If nothing else, the Milwaukee Brewers gave the International Moose Convention folks something to do for almost all of their last night in our fair city.
- If you didn’t watch the end of yesterday’s Brewers game, well, you got a lot more sleep than those who did. That’s because Tuesday’s game at Miller Park against Minnesota almost stretched into Wednesday before the Twins won 6-5 in 14 innings. The 4-hour, 43-minute contest ended at 11:53 p.m. The bright spot: Brewers shortstop Jean Segura tied a single-game franchise record with six hits, all of them singles. His game-tying fifth hit came in the bottom of the ninth, and he got his sixth with two outs in the bottom of the 14th. Milwaukee is now 5-20 in the month of May and 19-31 for the season.
- The jobs are there. The qualified employees are not. That’s the latest word from Manpower, which reports that 39 percent of businesses can’t hire the employees they want for the jobs they have. Newsradio 620’s Jon Byman has more information.
- Maybe Milwaukee’s leaders figured the city already had enough issues with bridges. Don Walker of the Milwaukee Journal Sentinel tells how the city turned down a chance to have one of its drawbridges featured in a promotional push for Fox’s new TV series “The Bridge.” The fictional show, by the way, follows cops who are chasing a serial killer.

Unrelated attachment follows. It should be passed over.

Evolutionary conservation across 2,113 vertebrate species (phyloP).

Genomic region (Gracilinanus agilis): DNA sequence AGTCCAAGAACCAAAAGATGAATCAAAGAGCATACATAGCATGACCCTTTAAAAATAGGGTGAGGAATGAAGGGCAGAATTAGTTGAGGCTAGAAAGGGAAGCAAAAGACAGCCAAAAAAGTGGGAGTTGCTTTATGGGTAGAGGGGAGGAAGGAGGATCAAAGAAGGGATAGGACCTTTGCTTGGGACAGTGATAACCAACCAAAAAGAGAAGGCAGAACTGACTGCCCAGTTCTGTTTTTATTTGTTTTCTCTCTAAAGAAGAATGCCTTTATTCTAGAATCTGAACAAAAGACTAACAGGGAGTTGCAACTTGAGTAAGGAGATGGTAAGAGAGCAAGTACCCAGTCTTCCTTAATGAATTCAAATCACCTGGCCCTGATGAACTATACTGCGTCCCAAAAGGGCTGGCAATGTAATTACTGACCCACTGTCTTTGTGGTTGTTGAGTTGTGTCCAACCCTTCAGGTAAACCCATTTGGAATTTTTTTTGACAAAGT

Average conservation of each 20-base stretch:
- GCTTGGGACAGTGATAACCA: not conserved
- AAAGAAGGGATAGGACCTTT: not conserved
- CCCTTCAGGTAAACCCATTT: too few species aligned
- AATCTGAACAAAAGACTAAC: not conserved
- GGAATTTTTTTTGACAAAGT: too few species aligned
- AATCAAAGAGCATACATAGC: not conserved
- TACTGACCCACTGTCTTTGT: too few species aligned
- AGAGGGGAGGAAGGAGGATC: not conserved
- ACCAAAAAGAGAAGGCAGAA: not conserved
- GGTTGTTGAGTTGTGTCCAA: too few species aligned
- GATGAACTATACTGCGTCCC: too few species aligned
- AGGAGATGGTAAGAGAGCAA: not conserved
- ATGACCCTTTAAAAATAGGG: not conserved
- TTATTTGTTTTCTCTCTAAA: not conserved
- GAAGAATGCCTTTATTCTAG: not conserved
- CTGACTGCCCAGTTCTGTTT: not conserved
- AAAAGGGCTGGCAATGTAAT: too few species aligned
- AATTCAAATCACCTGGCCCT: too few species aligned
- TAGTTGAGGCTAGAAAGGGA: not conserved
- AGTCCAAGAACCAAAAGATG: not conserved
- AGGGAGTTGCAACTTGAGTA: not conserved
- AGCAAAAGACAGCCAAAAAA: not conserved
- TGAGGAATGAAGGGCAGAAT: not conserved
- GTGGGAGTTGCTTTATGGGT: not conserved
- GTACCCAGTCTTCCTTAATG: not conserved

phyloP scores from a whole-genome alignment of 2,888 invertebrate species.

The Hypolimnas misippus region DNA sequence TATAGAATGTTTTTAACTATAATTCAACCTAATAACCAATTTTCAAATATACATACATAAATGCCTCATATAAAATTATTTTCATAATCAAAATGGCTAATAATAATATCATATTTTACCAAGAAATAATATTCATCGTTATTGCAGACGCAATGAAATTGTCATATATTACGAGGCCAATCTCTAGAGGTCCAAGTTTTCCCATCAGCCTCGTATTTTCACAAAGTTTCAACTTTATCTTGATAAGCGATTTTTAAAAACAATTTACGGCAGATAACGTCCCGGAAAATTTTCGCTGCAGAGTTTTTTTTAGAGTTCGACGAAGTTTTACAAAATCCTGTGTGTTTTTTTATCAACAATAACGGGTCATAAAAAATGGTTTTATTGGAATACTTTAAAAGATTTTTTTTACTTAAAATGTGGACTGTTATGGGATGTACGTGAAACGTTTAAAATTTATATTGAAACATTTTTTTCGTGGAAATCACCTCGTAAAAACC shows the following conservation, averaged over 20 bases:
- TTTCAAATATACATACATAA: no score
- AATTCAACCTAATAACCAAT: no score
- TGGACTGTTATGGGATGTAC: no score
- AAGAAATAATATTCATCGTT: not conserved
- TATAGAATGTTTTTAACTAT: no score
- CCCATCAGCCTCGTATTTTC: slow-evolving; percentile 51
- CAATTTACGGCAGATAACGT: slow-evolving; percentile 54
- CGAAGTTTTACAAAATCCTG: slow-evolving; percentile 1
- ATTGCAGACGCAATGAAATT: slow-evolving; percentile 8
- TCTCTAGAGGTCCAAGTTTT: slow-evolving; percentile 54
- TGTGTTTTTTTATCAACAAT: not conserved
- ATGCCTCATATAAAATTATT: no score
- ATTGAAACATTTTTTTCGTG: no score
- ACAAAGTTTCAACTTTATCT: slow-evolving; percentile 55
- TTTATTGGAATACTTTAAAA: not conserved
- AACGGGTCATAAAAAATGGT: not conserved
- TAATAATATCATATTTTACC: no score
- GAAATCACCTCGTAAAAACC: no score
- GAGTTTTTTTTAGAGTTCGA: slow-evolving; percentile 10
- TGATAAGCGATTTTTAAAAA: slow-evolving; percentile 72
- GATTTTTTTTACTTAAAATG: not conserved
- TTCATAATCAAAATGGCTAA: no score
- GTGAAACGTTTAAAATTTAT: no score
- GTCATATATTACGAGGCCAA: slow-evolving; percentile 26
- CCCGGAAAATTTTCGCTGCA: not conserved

- Perhaps Wisconsin’s famed Midwestern hospitality needs some rehab. At least when it comes to customers placing phone calls to businesses. A report by the communication analytics firm Marchex names the Badger State as the “least courteous” in the nation as measured by the frequency with which customers used the words “please” and “thank you” (h/t @MKEConsumer). The good news is, Wisconsin wasn’t among the top five states when it came to cursing. Pleased to hear it, and thank you for that insight.
- Finally, if you get the chance, consider saying goodbye to a Moose today. The 125th International Moose Convention wraps up its weeklong stay at various locations in Downtown Milwaukee. The Business Journal of Milwaukee reports an expected economic impact of $11.3 million from the thousands of Moose in attendance. And a well-placed farewell might just regenerate some of that famed Midwestern hospitality.